"We can sneak around, if that is what it takes," Ruby said. She could have bitten her tongue off. She didn't want him to think this was romance or anything. She knew it was. She would just prefer that Jamison didn't. At least not at the moment.
Jamison like all men accepted the obvious. The kid just wanted some advice but didn't want anyone at the paper to know where it originated. "Sure meet me downstairs in fifteen minutes." he said.
"Make it thirty, I have to clean up a little something." she said.
"The little something was to try and fix her face. She found that the small amount of makeup she carried did nothing to hide her freckles. She also had no idea how to apply any other kind. She finally began to cry in dispare. She looked at her watch and realized that she couldn't do anything at all. She hurried to her car then drove it to Jamison's apartment. True to his word Jamison stood just inside the glass door. He hurried out as she pulled up in front. She barely stopped the car. Jamison was inside immediately. She expected him to kiss her on the cheek. That is how it had gone in her imagination. It didn't happen.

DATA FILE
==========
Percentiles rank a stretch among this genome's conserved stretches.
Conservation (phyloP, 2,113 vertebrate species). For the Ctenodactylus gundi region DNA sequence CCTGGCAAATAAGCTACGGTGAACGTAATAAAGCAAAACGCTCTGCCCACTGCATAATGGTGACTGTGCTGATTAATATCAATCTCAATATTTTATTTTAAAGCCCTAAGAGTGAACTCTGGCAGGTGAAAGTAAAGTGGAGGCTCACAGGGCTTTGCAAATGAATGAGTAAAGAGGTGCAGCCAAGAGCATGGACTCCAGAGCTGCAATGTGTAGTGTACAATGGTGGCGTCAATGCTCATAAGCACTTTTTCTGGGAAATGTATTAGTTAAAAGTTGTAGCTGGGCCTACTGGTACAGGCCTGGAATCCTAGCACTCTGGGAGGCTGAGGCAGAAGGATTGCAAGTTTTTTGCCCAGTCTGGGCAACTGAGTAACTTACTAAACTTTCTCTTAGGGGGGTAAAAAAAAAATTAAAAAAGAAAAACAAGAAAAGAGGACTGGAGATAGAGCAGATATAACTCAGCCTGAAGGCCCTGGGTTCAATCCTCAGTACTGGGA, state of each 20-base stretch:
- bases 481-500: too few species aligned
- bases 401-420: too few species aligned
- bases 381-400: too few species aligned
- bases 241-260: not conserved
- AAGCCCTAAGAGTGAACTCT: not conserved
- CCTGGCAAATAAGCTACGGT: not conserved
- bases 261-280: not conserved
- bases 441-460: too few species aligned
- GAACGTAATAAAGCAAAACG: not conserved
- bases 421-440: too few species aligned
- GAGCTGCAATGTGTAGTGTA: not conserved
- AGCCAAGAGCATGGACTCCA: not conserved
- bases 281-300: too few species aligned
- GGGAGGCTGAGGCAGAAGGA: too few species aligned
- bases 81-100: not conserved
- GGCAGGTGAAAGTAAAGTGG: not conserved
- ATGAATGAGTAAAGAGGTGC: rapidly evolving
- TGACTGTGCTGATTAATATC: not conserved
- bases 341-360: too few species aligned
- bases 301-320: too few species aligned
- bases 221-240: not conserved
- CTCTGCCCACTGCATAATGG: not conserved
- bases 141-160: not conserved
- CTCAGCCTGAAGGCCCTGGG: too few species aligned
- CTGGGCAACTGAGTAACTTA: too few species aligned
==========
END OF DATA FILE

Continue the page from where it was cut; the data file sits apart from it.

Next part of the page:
She drove her car to a restaurant on the outskirts of town. Parking spaces were plentiful at that time of day. It was, after all, past the normal lunch hour. Once inside they found a booth by the window. They had a wonderful view of the dumpster. Ruby didn't mind she was having lunch with Jamison.
"So Ruby, what can I help you with?" Jamison asked.
She wanted to scream, "Come home with me." Instead she asked him a lot of stupid questions about the job. She was pleased that he didn't seem to mind. He actually seemed to enjoy talking about the job. They carried on a back and forth conversation for sometime.
"God Ruby, it is after three. You are going to have to go back to work. Even old Ed will miss you after a while." Jamison said.